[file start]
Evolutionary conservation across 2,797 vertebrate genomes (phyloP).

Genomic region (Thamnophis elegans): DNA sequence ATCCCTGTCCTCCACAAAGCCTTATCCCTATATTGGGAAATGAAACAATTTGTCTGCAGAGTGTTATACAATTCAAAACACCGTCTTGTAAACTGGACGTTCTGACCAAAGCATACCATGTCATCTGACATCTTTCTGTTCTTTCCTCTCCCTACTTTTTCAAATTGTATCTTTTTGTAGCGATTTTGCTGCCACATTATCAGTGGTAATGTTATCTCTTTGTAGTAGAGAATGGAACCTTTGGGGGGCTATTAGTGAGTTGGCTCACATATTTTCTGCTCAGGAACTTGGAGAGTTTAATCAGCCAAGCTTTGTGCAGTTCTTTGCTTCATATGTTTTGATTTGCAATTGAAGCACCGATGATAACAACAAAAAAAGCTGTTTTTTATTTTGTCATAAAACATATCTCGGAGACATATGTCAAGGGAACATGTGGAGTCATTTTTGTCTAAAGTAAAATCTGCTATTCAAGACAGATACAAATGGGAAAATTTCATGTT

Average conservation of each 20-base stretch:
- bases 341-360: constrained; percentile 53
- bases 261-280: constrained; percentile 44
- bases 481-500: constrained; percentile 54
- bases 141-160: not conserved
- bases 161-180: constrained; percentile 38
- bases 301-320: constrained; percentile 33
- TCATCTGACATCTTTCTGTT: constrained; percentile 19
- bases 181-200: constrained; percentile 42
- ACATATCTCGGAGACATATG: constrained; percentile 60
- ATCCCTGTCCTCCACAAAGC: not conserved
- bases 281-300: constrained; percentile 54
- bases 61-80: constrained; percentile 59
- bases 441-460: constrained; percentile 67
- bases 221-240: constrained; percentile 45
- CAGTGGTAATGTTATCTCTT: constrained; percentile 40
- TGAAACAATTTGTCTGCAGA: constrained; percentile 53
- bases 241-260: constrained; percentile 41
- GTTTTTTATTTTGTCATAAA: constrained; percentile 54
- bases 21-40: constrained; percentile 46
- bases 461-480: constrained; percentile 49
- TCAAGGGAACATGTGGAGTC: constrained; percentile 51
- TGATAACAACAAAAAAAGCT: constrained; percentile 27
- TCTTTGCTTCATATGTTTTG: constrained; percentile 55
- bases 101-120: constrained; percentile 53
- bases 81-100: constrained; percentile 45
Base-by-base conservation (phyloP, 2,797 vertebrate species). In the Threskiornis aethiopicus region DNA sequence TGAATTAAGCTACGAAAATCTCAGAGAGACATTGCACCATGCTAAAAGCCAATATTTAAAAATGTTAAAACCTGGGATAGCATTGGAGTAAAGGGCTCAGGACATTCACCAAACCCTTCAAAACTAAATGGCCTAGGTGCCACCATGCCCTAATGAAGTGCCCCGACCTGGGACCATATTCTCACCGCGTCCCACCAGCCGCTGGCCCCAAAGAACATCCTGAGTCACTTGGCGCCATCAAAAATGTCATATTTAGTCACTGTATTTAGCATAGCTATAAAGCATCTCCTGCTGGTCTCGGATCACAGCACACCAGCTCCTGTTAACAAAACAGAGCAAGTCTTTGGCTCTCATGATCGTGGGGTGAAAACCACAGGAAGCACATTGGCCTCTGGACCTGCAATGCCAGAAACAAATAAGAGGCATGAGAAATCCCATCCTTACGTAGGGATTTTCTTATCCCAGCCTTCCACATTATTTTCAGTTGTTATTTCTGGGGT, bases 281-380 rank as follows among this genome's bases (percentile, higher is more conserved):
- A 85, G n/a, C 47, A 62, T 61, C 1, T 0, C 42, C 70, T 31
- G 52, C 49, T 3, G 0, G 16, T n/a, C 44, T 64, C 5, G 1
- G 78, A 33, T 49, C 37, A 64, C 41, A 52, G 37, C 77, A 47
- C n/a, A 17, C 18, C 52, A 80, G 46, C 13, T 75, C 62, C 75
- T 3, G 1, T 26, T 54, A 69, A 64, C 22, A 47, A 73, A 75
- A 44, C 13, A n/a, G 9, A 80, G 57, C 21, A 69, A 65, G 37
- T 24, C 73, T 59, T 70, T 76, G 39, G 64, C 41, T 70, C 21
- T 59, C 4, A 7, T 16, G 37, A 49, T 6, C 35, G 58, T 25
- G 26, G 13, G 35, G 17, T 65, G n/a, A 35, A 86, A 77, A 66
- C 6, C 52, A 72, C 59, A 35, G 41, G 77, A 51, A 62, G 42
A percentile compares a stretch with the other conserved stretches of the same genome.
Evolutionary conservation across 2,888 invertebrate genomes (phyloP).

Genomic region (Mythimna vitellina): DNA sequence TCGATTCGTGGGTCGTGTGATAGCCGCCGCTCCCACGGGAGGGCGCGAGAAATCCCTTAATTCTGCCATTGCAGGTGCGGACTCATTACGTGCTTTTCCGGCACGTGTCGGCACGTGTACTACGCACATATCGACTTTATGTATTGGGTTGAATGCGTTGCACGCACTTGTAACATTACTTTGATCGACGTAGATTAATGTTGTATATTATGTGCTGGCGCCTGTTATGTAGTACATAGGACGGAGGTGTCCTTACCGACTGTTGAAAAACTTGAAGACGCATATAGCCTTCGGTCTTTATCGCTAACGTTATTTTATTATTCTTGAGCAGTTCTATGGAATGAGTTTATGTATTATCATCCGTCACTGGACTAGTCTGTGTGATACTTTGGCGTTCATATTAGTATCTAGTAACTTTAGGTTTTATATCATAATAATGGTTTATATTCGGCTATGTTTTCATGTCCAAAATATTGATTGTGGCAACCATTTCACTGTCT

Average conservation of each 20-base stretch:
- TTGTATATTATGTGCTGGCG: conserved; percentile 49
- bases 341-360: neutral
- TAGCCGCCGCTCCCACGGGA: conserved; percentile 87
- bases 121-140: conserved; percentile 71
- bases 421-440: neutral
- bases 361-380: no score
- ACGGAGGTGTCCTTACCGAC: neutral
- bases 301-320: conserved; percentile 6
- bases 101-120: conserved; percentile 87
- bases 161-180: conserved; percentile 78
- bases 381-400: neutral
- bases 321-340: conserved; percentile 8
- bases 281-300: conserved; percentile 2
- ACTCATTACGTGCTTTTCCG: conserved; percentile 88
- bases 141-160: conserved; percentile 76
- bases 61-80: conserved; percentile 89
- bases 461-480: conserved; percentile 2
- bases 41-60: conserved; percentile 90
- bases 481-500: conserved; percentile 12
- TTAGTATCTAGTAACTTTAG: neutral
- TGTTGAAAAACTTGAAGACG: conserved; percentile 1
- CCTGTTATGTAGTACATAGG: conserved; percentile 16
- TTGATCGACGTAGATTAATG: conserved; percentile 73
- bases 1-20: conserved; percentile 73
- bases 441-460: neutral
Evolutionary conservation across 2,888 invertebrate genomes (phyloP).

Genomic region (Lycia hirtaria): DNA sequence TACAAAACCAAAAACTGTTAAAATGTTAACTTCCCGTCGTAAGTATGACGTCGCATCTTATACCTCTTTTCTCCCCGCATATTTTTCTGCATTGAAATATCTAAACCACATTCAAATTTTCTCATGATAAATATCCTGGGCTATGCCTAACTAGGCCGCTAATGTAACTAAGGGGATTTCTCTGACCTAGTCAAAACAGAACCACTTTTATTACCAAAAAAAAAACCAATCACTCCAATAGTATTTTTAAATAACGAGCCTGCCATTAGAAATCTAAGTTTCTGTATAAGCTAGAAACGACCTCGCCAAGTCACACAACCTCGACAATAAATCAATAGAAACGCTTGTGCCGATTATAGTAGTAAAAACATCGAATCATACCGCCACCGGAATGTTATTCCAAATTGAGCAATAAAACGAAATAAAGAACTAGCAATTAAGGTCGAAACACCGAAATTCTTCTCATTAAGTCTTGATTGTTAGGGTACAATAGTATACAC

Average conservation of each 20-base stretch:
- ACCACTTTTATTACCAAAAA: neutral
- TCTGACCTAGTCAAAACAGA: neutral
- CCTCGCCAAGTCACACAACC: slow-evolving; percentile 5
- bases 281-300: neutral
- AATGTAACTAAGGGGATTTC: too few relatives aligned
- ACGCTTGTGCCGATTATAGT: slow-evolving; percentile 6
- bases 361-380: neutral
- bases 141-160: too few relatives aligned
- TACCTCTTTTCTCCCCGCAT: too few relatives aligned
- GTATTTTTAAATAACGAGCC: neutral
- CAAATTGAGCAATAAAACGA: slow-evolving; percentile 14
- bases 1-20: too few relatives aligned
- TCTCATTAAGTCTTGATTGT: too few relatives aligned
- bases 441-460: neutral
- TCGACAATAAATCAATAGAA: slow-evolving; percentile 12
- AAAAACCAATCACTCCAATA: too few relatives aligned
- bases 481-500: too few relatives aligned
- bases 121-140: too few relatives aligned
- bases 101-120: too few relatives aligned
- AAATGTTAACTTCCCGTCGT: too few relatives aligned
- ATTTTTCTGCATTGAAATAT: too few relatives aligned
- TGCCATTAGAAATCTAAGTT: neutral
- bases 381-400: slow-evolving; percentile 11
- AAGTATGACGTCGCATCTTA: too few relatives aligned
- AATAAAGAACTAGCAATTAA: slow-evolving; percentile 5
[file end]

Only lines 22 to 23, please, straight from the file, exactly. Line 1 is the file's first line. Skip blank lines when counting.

- bases 21-40: constrained; percentile 46
- bases 461-480: constrained; percentile 49